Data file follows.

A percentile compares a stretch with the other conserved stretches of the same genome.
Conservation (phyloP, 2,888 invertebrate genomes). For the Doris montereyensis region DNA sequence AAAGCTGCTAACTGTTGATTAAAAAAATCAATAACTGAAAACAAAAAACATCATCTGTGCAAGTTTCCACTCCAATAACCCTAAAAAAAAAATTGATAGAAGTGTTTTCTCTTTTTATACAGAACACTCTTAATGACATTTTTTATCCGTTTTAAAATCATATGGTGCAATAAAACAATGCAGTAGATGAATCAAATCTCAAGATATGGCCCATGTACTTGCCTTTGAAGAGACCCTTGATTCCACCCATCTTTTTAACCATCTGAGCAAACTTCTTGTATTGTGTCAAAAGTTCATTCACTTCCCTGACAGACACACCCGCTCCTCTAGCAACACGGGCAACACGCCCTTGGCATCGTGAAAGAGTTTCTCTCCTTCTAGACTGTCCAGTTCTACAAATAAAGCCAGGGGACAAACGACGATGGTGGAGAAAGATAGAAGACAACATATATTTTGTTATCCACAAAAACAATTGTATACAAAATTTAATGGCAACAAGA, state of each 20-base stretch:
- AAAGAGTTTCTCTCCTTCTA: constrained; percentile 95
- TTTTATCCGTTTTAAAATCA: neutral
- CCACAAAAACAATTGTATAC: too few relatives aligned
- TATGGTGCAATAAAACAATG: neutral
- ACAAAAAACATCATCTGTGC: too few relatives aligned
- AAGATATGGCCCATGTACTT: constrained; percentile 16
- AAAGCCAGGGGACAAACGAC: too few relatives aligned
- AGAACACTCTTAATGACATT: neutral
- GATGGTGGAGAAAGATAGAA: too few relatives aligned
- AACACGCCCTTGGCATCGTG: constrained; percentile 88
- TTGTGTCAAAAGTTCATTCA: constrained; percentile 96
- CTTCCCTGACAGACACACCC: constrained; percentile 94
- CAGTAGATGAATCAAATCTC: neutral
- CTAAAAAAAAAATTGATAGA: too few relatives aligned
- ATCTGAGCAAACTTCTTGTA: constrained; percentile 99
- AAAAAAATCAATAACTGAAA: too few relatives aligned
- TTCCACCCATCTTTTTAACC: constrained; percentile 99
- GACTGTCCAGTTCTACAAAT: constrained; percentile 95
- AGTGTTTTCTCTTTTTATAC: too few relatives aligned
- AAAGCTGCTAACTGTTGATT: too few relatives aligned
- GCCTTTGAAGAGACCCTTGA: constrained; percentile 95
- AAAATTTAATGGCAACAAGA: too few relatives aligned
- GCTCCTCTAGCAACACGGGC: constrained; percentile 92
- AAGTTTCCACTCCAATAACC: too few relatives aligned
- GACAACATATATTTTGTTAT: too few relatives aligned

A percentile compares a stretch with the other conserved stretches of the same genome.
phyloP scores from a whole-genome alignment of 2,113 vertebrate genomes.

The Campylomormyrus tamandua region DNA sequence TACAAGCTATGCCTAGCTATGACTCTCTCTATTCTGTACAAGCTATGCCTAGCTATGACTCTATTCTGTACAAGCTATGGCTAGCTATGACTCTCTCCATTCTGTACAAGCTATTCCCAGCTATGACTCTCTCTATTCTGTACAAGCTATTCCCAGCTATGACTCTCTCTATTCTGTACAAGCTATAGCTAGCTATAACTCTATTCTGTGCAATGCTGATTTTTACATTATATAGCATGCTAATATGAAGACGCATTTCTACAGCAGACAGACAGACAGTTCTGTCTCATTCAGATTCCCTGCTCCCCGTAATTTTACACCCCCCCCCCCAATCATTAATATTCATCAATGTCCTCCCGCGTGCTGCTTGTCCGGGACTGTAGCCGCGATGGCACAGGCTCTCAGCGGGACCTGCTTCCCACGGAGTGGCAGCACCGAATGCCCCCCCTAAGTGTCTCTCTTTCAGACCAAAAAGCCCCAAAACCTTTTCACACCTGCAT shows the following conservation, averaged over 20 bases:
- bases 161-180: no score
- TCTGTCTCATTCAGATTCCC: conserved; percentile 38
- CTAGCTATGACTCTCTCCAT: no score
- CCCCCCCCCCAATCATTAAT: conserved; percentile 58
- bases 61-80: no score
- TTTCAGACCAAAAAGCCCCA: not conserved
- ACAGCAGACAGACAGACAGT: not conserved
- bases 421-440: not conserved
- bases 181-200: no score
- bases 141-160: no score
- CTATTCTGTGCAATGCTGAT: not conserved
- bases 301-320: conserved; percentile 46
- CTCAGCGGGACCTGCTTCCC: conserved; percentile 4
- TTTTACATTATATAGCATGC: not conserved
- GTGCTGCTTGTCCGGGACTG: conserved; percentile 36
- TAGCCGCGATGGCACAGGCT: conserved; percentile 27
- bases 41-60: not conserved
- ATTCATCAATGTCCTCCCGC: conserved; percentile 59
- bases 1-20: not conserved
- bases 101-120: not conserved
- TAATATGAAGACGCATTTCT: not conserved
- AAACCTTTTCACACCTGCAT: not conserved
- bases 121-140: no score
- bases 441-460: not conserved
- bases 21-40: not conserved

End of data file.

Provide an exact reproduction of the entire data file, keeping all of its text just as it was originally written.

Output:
A percentile compares a stretch with the other conserved stretches of the same genome.
Conservation (phyloP, 2,888 invertebrate genomes). For the Doris montereyensis region DNA sequence AAAGCTGCTAACTGTTGATTAAAAAAATCAATAACTGAAAACAAAAAACATCATCTGTGCAAGTTTCCACTCCAATAACCCTAAAAAAAAAATTGATAGAAGTGTTTTCTCTTTTTATACAGAACACTCTTAATGACATTTTTTATCCGTTTTAAAATCATATGGTGCAATAAAACAATGCAGTAGATGAATCAAATCTCAAGATATGGCCCATGTACTTGCCTTTGAAGAGACCCTTGATTCCACCCATCTTTTTAACCATCTGAGCAAACTTCTTGTATTGTGTCAAAAGTTCATTCACTTCCCTGACAGACACACCCGCTCCTCTAGCAACACGGGCAACACGCCCTTGGCATCGTGAAAGAGTTTCTCTCCTTCTAGACTGTCCAGTTCTACAAATAAAGCCAGGGGACAAACGACGATGGTGGAGAAAGATAGAAGACAACATATATTTTGTTATCCACAAAAACAATTGTATACAAAATTTAATGGCAACAAGA, state of each 20-base stretch:
- AAAGAGTTTCTCTCCTTCTA: constrained; percentile 95
- TTTTATCCGTTTTAAAATCA: neutral
- CCACAAAAACAATTGTATAC: too few relatives aligned
- TATGGTGCAATAAAACAATG: neutral
- ACAAAAAACATCATCTGTGC: too few relatives aligned
- AAGATATGGCCCATGTACTT: constrained; percentile 16
- AAAGCCAGGGGACAAACGAC: too few relatives aligned
- AGAACACTCTTAATGACATT: neutral
- GATGGTGGAGAAAGATAGAA: too few relatives aligned
- AACACGCCCTTGGCATCGTG: constrained; percentile 88
- TTGTGTCAAAAGTTCATTCA: constrained; percentile 96
- CTTCCCTGACAGACACACCC: constrained; percentile 94
- CAGTAGATGAATCAAATCTC: neutral
- CTAAAAAAAAAATTGATAGA: too few relatives aligned
- ATCTGAGCAAACTTCTTGTA: constrained; percentile 99
- AAAAAAATCAATAACTGAAA: too few relatives aligned
- TTCCACCCATCTTTTTAACC: constrained; percentile 99
- GACTGTCCAGTTCTACAAAT: constrained; percentile 95
- AGTGTTTTCTCTTTTTATAC: too few relatives aligned
- AAAGCTGCTAACTGTTGATT: too few relatives aligned
- GCCTTTGAAGAGACCCTTGA: constrained; percentile 95
- AAAATTTAATGGCAACAAGA: too few relatives aligned
- GCTCCTCTAGCAACACGGGC: constrained; percentile 92
- AAGTTTCCACTCCAATAACC: too few relatives aligned
- GACAACATATATTTTGTTAT: too few relatives aligned

A percentile compares a stretch with the other conserved stretches of the same genome.
phyloP scores from a whole-genome alignment of 2,113 vertebrate genomes.

The Campylomormyrus tamandua region DNA sequence TACAAGCTATGCCTAGCTATGACTCTCTCTATTCTGTACAAGCTATGCCTAGCTATGACTCTATTCTGTACAAGCTATGGCTAGCTATGACTCTCTCCATTCTGTACAAGCTATTCCCAGCTATGACTCTCTCTATTCTGTACAAGCTATTCCCAGCTATGACTCTCTCTATTCTGTACAAGCTATAGCTAGCTATAACTCTATTCTGTGCAATGCTGATTTTTACATTATATAGCATGCTAATATGAAGACGCATTTCTACAGCAGACAGACAGACAGTTCTGTCTCATTCAGATTCCCTGCTCCCCGTAATTTTACACCCCCCCCCCCAATCATTAATATTCATCAATGTCCTCCCGCGTGCTGCTTGTCCGGGACTGTAGCCGCGATGGCACAGGCTCTCAGCGGGACCTGCTTCCCACGGAGTGGCAGCACCGAATGCCCCCCCTAAGTGTCTCTCTTTCAGACCAAAAAGCCCCAAAACCTTTTCACACCTGCAT shows the following conservation, averaged over 20 bases:
- bases 161-180: no score
- TCTGTCTCATTCAGATTCCC: conserved; percentile 38
- CTAGCTATGACTCTCTCCAT: no score
- CCCCCCCCCCAATCATTAAT: conserved; percentile 58
- bases 61-80: no score
- TTTCAGACCAAAAAGCCCCA: not conserved
- ACAGCAGACAGACAGACAGT: not conserved
- bases 421-440: not conserved
- bases 181-200: no score
- bases 141-160: no score
- CTATTCTGTGCAATGCTGAT: not conserved
- bases 301-320: conserved; percentile 46
- CTCAGCGGGACCTGCTTCCC: conserved; percentile 4
- TTTTACATTATATAGCATGC: not conserved
- GTGCTGCTTGTCCGGGACTG: conserved; percentile 36
- TAGCCGCGATGGCACAGGCT: conserved; percentile 27
- bases 41-60: not conserved
- ATTCATCAATGTCCTCCCGC: conserved; percentile 59
- bases 1-20: not conserved
- bases 101-120: not conserved
- TAATATGAAGACGCATTTCT: not conserved
- AAACCTTTTCACACCTGCAT: not conserved
- bases 121-140: no score
- bases 441-460: not conserved
- bases 21-40: not conserved